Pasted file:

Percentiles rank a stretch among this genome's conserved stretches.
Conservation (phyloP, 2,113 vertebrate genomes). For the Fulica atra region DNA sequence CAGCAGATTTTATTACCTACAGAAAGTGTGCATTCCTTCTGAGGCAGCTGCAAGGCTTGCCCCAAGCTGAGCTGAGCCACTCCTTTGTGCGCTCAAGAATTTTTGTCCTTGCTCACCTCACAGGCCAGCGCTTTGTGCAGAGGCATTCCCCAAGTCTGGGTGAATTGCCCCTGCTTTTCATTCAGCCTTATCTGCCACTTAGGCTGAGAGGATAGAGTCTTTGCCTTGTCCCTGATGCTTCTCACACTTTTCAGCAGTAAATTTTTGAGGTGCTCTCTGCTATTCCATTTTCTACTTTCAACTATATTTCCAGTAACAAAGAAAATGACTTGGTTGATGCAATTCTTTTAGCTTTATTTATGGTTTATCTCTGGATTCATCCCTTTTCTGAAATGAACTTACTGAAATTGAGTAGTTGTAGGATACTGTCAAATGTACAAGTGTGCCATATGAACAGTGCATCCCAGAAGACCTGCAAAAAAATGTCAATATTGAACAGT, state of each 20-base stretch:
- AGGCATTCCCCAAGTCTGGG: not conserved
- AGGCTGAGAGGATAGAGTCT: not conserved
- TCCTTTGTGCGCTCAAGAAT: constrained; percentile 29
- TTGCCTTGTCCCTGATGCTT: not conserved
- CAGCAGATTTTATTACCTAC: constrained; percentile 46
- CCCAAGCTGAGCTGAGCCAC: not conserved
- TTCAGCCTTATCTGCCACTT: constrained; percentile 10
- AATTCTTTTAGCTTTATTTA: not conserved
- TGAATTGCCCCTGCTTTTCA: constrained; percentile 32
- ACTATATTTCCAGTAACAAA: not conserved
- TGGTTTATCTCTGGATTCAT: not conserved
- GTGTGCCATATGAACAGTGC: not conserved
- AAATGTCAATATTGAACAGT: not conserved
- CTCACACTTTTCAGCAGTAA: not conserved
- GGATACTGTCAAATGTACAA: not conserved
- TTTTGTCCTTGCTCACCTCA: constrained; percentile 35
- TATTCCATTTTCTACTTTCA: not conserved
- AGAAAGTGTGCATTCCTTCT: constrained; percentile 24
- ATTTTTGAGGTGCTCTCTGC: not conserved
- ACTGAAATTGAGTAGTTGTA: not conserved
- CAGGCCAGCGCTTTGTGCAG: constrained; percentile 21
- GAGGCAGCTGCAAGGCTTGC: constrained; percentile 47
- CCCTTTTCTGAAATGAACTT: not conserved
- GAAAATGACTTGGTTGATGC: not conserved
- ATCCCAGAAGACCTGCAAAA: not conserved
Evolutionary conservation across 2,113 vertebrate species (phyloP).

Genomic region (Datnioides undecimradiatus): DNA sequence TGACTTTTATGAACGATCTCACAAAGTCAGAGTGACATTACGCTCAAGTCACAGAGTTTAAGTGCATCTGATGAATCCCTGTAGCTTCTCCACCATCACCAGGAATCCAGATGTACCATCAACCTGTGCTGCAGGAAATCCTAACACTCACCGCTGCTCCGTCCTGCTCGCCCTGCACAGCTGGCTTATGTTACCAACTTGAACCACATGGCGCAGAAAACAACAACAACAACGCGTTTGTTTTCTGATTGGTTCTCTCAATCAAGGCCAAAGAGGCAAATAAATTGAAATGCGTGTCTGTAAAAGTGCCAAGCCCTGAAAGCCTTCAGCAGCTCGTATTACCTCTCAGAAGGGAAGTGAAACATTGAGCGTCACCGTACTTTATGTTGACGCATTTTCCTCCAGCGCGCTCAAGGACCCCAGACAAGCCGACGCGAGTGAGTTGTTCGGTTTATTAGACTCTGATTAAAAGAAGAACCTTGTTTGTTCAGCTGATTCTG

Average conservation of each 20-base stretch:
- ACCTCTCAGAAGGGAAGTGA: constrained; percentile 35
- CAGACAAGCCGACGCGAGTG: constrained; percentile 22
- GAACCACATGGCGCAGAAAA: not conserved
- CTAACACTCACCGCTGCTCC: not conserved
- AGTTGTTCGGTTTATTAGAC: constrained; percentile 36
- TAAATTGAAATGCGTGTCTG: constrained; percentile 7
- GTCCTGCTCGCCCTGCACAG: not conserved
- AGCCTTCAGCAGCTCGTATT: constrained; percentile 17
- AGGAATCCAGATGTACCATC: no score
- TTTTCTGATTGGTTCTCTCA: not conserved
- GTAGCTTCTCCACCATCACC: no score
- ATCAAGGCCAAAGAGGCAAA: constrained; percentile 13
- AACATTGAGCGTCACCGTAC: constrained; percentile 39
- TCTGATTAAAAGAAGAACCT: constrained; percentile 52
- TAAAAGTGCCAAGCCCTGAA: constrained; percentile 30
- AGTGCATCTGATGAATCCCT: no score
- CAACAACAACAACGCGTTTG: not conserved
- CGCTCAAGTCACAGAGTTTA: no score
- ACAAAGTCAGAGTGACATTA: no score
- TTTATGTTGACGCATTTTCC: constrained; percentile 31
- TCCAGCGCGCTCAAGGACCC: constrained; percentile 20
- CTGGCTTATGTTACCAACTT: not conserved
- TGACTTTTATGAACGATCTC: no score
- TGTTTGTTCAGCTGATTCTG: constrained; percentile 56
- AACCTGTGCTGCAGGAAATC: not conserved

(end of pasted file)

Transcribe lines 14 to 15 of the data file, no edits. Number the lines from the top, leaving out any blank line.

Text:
- GTGTGCCATATGAACAGTGC: not conserved
- AAATGTCAATATTGAACAGT: not conserved